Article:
The report highlights New Jersey as a particularly clear example of how strong solar polices can manifest a great deal of solar power production in less than ten years. In 2004, the state faced increasing energy prices and wanted to generate more power from low-carbon sources. So it instituted an RES with a solar carve out of 2.1 percent by 2021, and took other steps to make solar energy affordable and easy for New Jersey residents. The effort has been so successful that the state now has more per capita solar energy than all but three other states (including California and New Mexico). Since 2012, New Jersey has installed 971 megawatts of solar power. Even Governor Chris Christie signed legislation to increase the solar carve-out to 4.1 percent by 2028.

The report also highlights the state of Minnesota, which this year set targets for solar power production, strengthened the state’s net-metering cap, and set a predictable rate for customers who install solar on their properties. The Texas cities of Austin and San Antonio, as well as Gainesville, Florida have made recent strides in solar, though it remains to be seen if they will power the rest of their states into the rankings.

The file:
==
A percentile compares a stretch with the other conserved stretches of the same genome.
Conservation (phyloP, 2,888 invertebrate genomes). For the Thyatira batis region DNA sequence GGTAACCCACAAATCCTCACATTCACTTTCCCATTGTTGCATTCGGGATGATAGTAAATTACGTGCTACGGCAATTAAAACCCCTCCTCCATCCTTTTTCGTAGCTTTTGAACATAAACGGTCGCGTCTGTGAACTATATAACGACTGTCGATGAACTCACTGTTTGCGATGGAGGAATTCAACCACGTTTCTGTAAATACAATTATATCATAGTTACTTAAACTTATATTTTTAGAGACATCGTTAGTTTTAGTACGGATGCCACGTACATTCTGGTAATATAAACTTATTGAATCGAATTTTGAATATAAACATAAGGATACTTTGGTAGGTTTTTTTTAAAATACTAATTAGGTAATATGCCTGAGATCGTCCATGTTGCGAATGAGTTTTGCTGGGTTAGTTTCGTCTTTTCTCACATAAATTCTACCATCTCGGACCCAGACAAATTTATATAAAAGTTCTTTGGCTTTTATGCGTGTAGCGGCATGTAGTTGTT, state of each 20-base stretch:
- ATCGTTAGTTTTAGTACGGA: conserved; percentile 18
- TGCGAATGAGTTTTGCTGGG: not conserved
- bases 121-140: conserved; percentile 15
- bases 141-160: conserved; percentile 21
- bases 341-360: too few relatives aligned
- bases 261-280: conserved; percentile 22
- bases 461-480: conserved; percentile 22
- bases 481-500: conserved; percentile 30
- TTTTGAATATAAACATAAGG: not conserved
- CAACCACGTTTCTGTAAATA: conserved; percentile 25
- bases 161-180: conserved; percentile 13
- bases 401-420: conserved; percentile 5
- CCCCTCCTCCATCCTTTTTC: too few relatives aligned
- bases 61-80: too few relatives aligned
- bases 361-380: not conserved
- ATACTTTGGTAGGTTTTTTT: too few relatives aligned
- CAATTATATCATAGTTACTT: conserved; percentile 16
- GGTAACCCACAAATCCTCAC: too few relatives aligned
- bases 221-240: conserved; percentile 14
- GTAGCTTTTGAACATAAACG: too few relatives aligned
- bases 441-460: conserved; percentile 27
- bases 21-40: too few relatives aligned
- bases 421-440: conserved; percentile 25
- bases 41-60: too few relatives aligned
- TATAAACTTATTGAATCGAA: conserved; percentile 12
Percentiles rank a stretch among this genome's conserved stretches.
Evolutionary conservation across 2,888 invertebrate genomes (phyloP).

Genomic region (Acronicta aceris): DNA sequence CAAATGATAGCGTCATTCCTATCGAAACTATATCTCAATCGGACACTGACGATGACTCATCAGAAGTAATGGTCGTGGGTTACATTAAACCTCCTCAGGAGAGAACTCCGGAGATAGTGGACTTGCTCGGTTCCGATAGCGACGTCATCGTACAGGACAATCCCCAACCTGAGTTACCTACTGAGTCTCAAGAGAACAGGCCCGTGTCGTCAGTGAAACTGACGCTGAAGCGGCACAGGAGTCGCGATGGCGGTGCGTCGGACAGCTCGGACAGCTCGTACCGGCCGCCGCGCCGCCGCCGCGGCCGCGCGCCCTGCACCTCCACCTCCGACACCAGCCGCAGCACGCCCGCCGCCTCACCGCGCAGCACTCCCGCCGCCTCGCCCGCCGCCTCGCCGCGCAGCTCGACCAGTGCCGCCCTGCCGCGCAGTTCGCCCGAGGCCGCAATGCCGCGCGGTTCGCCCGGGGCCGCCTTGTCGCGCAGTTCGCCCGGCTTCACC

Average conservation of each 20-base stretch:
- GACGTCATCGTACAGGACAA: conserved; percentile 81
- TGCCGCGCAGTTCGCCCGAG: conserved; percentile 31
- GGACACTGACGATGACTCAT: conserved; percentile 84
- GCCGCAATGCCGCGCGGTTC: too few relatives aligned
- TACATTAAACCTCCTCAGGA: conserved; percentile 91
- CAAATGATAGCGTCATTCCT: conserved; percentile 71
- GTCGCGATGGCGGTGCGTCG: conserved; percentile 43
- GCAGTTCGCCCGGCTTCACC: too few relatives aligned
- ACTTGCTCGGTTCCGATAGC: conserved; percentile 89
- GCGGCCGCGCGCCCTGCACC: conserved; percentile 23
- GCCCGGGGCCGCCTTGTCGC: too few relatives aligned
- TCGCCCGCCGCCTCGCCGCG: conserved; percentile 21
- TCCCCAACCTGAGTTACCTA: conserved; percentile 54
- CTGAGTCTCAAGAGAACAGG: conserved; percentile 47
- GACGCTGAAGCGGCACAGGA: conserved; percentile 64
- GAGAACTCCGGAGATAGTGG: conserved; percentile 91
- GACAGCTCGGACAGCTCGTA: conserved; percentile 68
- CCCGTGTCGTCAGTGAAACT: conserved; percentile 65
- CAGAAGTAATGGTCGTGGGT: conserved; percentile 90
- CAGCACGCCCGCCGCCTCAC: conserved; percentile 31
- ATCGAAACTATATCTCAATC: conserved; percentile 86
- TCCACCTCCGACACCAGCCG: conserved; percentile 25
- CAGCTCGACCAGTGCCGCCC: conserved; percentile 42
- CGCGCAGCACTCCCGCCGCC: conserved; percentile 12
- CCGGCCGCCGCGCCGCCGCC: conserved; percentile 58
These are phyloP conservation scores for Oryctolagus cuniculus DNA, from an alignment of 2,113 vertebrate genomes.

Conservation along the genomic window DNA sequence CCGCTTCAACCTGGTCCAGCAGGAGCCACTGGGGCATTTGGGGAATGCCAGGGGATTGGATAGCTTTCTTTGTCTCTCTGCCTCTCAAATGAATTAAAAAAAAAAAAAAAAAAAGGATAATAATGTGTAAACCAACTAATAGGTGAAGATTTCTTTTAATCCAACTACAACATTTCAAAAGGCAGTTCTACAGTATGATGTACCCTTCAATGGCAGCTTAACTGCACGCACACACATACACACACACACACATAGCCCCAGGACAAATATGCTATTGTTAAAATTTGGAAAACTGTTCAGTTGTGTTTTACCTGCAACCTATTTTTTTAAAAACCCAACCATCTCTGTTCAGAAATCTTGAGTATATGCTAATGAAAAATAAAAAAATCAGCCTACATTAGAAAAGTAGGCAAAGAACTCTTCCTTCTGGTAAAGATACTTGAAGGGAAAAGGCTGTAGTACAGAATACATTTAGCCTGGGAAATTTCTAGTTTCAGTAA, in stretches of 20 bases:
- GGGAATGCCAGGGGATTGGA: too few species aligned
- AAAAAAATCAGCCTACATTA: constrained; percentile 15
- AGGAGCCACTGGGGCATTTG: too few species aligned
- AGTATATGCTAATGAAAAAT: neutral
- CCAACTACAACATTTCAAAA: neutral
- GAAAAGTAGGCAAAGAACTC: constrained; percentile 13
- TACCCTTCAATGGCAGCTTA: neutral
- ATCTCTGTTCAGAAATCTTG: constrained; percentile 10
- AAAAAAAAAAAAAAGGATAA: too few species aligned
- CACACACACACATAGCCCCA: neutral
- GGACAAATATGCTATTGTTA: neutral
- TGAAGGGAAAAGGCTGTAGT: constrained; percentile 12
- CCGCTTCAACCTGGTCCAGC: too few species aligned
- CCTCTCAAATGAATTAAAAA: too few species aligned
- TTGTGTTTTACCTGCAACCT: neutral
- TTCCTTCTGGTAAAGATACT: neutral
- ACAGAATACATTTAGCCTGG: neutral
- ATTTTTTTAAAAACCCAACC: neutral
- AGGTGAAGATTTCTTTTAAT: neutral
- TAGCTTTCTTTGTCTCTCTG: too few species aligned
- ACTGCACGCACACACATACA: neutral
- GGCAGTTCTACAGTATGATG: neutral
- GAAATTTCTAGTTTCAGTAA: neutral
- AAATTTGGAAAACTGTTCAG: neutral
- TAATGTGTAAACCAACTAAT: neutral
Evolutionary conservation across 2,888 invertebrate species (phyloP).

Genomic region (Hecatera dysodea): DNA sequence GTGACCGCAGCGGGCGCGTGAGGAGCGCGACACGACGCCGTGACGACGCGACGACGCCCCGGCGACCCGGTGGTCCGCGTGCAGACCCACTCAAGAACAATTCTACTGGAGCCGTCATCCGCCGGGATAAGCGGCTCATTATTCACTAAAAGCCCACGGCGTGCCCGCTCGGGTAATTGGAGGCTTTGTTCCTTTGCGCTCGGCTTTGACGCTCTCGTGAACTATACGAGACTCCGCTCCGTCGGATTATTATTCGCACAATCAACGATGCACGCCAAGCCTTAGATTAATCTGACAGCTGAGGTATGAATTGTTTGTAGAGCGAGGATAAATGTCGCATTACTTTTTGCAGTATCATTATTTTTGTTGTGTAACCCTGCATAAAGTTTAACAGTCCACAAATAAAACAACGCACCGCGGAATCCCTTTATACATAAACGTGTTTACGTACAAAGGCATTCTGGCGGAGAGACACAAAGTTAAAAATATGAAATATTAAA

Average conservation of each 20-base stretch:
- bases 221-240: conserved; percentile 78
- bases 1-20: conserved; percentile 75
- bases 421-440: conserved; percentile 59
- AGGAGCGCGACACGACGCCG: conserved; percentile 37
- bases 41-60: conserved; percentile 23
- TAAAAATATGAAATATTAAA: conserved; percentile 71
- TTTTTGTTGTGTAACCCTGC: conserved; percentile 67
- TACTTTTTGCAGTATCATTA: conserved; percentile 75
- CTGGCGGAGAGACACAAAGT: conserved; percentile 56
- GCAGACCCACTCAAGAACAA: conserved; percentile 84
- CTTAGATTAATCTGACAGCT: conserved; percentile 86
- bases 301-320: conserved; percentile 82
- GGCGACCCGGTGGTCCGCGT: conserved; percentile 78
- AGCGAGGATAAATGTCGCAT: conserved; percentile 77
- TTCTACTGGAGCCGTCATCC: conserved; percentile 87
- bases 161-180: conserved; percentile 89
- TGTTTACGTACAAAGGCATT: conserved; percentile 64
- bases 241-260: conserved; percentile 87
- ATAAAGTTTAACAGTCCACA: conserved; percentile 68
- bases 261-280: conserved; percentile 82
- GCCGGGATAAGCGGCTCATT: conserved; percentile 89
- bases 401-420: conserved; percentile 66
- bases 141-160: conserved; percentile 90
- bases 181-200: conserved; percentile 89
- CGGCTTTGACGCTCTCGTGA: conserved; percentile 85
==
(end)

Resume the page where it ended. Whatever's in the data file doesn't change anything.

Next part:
All this said, solar has a long way to go — despite its fast growth, it still provides only a small percentage of renewable energy production, let alone total energy production. The potential is there. Rooftop solar systems, nationwide, could generate at least 20 percent of current U.S. electricity generation. The U.S. will need to have several dozen “Dazzling Dozens” to meet the potential 20 percent, but the policy pathway is ready and waiting.

7 Responses to How Twelve States Are Succeeding In Solar Energy Installation: New Report